H.G. Wells’ The Time Machine As An Evolutionary Narrative

I In recent years, enterprising scholars in the fields of rhetoric, composition and literary have seen fit to integrate the findings of cognitive science into their work. These “cognitive rhetoricians” have sought to explain the mental processes behind the formation of narratives, viewing them as product of interactions between different mental domains or modules (Richardson, 1999). The cognitive rhetoricians wholeheartedly embrace the use of reason and empirical inquiry in investigating rhetorical Read more [...]
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I LOATHED LUCY

Quick, what does this remind you of? Lucy is a naïve American college student living in Hong Kong, emotionally fragile and seemingly none too bright, who has made the wrong sort of boyfriend, the sort who “innocently” asks you to deliver a briefcase to some fellows who “just happen” to be some big-time Asian drug dealers. And they don't just take the briefcase, no siree, they brutalize the poor woman before cutting her open and implanting its contents-bags filled with a new synthetic Read more [...]
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The Freehold is transitioning over to Nuke Mars

The site was originally named after Heinlein's Farnham's Freehold, however since the first day the site went live there has been some confusion between this site and the Freehold novels by Micheal Z. Williamson. I was not familiar with that series when we started the site in 2011, but I have come to understand that Williamson's series and this site share a similar political ideology. To avoid further confusion we are changing the name to Nuke Mars. NukeMars.com has been my personal creative blog Read more [...]
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Dissecting Divergent

  Entertaining yet not quite fulfilling, intelligent but underdeveloped, and having provoked an extremely broad range of critical reaction without any clear consensus, Divergent certainly lives up to its title in terms of both its internal contradictions and audience reception. It's enjoyable enough to merit a viewing and it provides an intriguing fictional society and setting that feels genuinely lived-in. Additionally, the social factions that form the crux of the story's plot and themes Read more [...]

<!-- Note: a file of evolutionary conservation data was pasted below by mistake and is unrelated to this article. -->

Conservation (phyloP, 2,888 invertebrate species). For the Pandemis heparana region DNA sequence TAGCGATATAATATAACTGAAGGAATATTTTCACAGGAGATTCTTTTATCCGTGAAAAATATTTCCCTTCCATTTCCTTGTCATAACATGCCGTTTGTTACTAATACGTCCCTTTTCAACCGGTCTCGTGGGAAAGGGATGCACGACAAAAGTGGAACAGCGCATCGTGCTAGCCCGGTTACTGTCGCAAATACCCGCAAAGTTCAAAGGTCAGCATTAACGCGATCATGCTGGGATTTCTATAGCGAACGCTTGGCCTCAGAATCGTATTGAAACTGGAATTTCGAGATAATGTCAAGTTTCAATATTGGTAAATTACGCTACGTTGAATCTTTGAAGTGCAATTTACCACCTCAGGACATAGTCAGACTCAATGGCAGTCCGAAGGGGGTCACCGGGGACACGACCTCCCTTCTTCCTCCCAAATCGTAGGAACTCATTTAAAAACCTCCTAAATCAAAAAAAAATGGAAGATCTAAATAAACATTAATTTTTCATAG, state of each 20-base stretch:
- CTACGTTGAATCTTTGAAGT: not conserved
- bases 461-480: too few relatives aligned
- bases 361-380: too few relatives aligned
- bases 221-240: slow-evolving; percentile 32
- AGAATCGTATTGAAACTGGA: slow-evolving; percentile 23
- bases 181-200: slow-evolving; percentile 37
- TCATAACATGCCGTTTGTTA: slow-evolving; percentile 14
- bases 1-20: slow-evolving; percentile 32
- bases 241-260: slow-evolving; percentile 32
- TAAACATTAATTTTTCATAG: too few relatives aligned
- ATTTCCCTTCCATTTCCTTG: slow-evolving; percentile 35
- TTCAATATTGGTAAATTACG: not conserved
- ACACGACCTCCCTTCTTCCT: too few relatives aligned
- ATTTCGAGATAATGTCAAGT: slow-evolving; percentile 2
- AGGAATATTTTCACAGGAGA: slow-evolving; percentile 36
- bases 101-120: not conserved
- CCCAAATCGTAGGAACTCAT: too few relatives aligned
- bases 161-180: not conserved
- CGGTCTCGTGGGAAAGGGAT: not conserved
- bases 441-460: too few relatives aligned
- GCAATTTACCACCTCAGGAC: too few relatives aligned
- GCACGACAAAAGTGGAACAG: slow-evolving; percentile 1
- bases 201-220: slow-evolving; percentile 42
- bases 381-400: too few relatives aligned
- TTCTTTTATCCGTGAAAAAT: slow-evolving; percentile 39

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Movie Review: Science At Work

The late, great Frederick Pohl opened Chasing Science, his wonderful memoir of scientific tourism, with an account of his visits to America's national laboratories. Although the majority work under heavy security there is one lab, as Pohl notes, that always welcomes visitors with open arms: Fermilab in DuPage County, Illinois. It is there that the Top Quark was discovered, solidifying the Standard Model and establishing it firmly as the touchstone of modern physics, and it remained the country's Read more [...]
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Movie Review: Mood Indigo

Some movies bend the rules or try to break them. This movie stretches them, squeezes them, then shapes them until it has formed its own set of narrative and visual rules. It is a film that could only be made in France, and even then, only by Michel Gondry. Of course it has cinematic antecedents of its own, almost all Gallic in origin as well; it feels at times that we are watching a three-way collaboration between the great talents of Jean Cocteau, Rene Clair and Jacques Tati. All the same, it Read more [...]
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Movie Review: The Double

The doppelganger myth is a venerable one that has frequently surfaced in literature and occasionally in the movies. The most famous cinematic treatment was probably one of the earliest (if one excludes the many trick films that duplicated their actors), The Student of Prague, and the legend also provided Roger Moore with one of his better parts in little-seen sleeper The Man Who Haunted Himself. Surprisingly, the premise seems to have occurred more frequently on television, possibly because it Read more [...]
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Misconceptions about the First 190,000 years of Human History/Paleo Lifestyle

There are many people that base what they know of the first 190,000 years of human history on Hollywood movies about cavemen rather than any academic research. The reality is that anatomically modern humans lived a hunting and gathering lifestyle exclusively for almost 190,000 years. They did this, not because they were too stupid to invent agriculture or that they had no idea what animal husbandry was, they lived that lifestyle because it was easy. In fact it was so easy a "caveman could do Read more [...]
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Futurism and Modernism in Conflict: How Science Fiction Saved the Future

(Quick note: These examples of futurism are provided to give a brief overview of the types of works which reached across from literature to film and are not meant to represent a full accounting of the hundreds of authors and stories that informed the futurist movement between the two wars)         In his seminal work Rites of Spring: The Great War and the Birth of the Modern Age, Modris Eksteins develops a thesis that World War I is responsible for any number of the modern world ills; Read more [...]
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